It is my opinion that Matra was the jewel in the crown of Frances’ post 1950 motorsport era. It was a small company that won Le Mans more than once in a car using their own V12 engine, and again the Formula 1 title and other major road race events such as the Tour de France. Yet when needing support it was pushed from pillar to post like an unwanted cast-off child. So sad for France, but as some of their very own enthusiasts have said, authorities and people in management in France can be very autophobic…
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What I’ll do here is put up a photo or two of most of the cars covered in separate articles, with a couple of words and a link to the full article. Let’s start!
First off is the Bonnet era that included such names as Missile, Le Mans and D’jet. The first two were the transition cars from the time of Rene Bonnet’s departure from CD to before Matra’s involvement. The D’jet was a new mid-engine design by Bonnet himself using small Renault engines. It was the car that hooked Matra. Up to then Matra had been an aerospace company.
Next came the road and sports racing cars designed fully by Matra itself under the direction of Jean-Luc Lagardére; the V4 engined M530 and its sports-racing brother the BRM V8 powered M620.
The M530 was an attempt to broaden the appeal of a small sportscar by turning it into a sportscar with recreational appeal, as opposed to competition orientation. Its appeal in France was keen but it made little impact outside the country. Perhaps the 1.7 litre Ford Taunus V4 engine didn’t help much. It was relatively compact but lacked outright power. Mind you, there were precious few off-the-shelf engines those days that had sporting pretensions!
From M530 came a handful of coach built show cars, the Laser by Michelotti was remarkably modern for its time but there were others of interest. It was also at this time and up to 1970 when the next car was launched that Matra won Le Mans and Tour de France in the V12 powered M650 – a culmination of the earlier M620 and V12 M630 sports-racing cars.
Following this was the relatively well known Bagheera, named after Kipling’s tiger. To develop this car Matra joined forces with Simca. The point for Matra was more about obtaining a retail sales outlet with the joint hope of increased volume with Simca involvement.
The car was well received but really needed more power than the 1294cc Simca engine could provide, even with Weber carburetion. Consequently a second series was introduced with the later 1442cc Talbot nee Simca motor. However, the car was marginally heavier too, which negated some of the extra torque and power. The other thing with the Bagheera was being Matra’s first pressed-steel unitary construction vehicle (chassis – body was GRP), some of the rust problems were not foreseen; this becoming the eventual death knell of this promising little car. It almost lead to this version below, the 2.6 litre U8…
All was not lost, however, for Matra had taken note of these failings. To replace the Bagheera they had the new Murena which had a fully galvanised chassis – again with GRP body – and larger engines in the form of Chrysler’s new SOHC 1.6 and 2.2 litre in-line fours. Some effort was put into aerodynamics and vehicle dynamics, but again, the base engine was a cooking family car motor, putting the company on the backfoot in this regard when compared to Germany’s offerings, for example. The Murena did have the same unique 3-seat layout as the previous Bagheera, and Matra did try to make amends for the power situation, but their DOHC engines which showed much promise were squashed by Talbot (which took over from Simca), and even more completely so by Peugeot, who bought out Talbot. However, Talbot through Matra involvement became a part of the Peugeot team that won Le Mans with 900bhp turbocharged versions of the PRV V6 engine – yes, a development of the road car engine.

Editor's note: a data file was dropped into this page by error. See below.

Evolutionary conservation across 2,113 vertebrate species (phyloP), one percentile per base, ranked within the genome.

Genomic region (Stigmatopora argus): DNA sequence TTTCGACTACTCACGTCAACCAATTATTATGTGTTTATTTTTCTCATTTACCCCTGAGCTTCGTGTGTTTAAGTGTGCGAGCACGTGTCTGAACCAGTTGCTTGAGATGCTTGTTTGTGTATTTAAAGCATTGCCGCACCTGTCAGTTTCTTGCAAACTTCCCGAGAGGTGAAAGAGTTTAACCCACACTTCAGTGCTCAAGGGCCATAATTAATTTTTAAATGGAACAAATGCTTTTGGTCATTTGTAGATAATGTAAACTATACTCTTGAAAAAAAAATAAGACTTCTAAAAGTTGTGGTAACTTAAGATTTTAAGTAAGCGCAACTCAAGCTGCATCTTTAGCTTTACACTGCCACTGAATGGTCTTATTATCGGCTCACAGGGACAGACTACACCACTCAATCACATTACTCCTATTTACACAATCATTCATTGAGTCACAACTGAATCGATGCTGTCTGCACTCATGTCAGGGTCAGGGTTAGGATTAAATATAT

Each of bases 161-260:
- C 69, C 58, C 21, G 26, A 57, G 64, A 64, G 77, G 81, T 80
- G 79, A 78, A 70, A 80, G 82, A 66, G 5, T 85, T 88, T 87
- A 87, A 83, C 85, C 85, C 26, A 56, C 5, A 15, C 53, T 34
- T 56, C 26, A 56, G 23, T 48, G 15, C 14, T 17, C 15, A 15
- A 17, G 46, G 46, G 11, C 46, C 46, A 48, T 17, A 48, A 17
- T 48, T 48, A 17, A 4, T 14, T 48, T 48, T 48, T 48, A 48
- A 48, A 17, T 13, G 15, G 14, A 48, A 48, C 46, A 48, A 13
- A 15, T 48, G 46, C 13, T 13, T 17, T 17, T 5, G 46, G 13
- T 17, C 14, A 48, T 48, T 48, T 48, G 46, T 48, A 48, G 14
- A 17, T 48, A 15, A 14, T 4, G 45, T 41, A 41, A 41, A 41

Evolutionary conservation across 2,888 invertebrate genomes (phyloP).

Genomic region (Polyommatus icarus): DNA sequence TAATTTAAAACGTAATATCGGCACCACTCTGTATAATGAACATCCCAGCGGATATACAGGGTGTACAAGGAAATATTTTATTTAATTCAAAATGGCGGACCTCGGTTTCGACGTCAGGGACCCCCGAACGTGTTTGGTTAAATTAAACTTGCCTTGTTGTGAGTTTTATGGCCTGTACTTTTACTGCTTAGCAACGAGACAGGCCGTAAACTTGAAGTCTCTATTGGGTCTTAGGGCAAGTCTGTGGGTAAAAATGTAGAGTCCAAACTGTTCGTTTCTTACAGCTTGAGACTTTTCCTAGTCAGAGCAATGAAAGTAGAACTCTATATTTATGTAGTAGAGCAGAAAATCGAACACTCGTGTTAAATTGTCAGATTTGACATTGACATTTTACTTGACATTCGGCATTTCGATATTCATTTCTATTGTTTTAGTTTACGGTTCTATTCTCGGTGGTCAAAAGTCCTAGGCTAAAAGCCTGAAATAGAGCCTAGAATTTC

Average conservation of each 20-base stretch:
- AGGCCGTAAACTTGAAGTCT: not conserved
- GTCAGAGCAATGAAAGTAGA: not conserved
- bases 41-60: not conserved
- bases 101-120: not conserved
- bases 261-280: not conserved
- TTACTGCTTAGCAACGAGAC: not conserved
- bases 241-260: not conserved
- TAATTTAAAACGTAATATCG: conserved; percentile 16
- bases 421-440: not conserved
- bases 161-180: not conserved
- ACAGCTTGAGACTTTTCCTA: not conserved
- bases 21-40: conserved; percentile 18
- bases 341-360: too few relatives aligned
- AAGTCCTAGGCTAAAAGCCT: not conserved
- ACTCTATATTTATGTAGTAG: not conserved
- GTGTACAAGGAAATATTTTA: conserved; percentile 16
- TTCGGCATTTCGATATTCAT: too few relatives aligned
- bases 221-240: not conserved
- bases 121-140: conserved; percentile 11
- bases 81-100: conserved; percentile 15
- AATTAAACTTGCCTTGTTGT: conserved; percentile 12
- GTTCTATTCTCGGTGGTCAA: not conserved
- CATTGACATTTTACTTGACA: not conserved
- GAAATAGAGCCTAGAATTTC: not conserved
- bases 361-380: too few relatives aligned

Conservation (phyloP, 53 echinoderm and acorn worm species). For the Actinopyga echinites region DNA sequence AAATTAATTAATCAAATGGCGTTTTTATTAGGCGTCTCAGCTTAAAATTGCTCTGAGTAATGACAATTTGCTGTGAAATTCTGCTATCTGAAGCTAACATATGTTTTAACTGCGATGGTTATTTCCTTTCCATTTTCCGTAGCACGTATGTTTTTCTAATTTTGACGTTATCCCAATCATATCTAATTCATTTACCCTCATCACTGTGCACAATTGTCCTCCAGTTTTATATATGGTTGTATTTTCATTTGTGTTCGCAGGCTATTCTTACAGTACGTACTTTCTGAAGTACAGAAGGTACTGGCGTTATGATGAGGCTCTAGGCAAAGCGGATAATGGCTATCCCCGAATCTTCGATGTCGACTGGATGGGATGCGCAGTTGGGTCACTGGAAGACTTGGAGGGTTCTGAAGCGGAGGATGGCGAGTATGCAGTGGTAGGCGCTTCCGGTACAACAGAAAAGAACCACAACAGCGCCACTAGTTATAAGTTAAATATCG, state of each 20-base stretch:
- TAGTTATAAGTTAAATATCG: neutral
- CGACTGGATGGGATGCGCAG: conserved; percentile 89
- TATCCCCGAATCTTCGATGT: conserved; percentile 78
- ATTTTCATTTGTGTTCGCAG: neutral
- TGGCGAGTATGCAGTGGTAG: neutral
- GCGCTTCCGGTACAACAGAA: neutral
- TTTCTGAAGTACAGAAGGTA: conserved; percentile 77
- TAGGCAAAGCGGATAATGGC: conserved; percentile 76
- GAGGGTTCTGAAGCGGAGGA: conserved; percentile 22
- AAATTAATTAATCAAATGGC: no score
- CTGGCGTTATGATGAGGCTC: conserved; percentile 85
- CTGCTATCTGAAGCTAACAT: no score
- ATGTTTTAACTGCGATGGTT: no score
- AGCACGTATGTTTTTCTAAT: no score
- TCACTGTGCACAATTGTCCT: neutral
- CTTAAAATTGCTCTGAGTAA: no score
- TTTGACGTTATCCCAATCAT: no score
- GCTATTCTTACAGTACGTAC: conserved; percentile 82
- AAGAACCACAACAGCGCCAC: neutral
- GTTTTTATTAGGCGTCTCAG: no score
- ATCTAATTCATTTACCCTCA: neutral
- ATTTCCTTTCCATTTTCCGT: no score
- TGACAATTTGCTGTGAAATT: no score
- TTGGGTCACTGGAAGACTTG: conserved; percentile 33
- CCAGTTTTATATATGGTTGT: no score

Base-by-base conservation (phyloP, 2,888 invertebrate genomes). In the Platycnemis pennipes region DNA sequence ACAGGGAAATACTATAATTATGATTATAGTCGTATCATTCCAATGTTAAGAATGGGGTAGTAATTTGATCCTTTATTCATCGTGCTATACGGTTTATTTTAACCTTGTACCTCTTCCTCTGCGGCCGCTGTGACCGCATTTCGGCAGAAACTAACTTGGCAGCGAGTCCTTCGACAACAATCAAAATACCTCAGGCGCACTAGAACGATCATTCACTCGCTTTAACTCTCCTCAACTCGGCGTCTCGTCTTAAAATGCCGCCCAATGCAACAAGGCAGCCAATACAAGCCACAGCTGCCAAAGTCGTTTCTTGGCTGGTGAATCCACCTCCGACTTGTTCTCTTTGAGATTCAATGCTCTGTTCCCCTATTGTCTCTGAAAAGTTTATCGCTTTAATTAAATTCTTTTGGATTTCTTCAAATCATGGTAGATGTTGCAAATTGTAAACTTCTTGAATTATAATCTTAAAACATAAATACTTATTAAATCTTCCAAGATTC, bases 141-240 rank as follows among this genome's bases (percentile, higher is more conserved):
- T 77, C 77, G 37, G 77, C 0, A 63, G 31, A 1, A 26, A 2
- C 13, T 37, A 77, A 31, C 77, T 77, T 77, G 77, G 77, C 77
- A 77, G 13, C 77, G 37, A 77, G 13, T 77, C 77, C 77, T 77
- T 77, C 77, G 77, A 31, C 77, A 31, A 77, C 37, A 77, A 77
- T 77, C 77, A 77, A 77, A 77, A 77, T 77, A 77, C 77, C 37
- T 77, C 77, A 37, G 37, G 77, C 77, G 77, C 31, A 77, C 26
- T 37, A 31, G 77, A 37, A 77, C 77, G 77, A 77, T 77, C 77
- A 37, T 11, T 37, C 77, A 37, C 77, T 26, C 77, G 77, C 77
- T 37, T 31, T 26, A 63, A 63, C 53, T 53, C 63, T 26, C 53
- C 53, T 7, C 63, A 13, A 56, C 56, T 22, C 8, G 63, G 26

Apart from a variety of Murena specials, Matra followed with some more way-out cars that weren’t based on any current model.
First in 1986 there was the P29 which was later followed by another quite different take on the subject, that being the….
more rounded M25!
Matra M25 – Final 8 (two different versions of the M25…)
..and in 1991, the P43 which was ‘launched’ at the same time as the first Mazda MX5. It was felt that the P43 could not compete…
It would seem, though disheartened by lack of support but still with keenness and hope, Matra made a number and variety of one-off ‘show’ cars in an attempt to find a way forward. Their Espace proposal was liked by Renault, who bought the company off Peugeot to get the design and put it into production at the old Matra plant, making use of their galvanising facilities. However, not wanting a second Alpine in the family, Renault was quick to kill off all sporting pretensions of Matra.
(above; Series I and Series IV Espace MPVs)
From there the company sort a more independent future, but it was now totally separate from its original aero-space parent, Aerospatiale Matra.
From here Matra made a valiant attempt at the young market with a sporting recreation runabout, the M72 – a sort of modern day Bug Eye Sprite with broader market appeal. They got so close but did not quite make it in the end, and so fell from being an automotive company almost altogether. Now they make things like carbon fibre pedal bikes, lightweight electric city cars etc but no longer under the name of Matra.
I sometimes wonder if a company like British Leyland Heritage could not be a model for Matra of the future – completely resorting, updating and providing all new chassis etc for previous Matra products… and producing just a few P29’s, hot M72’s and M25’s for a real enthusiasts!! Or even a Laser.!
and a road version of the M630 sport racer below, or the M650 Tour De France car 🙂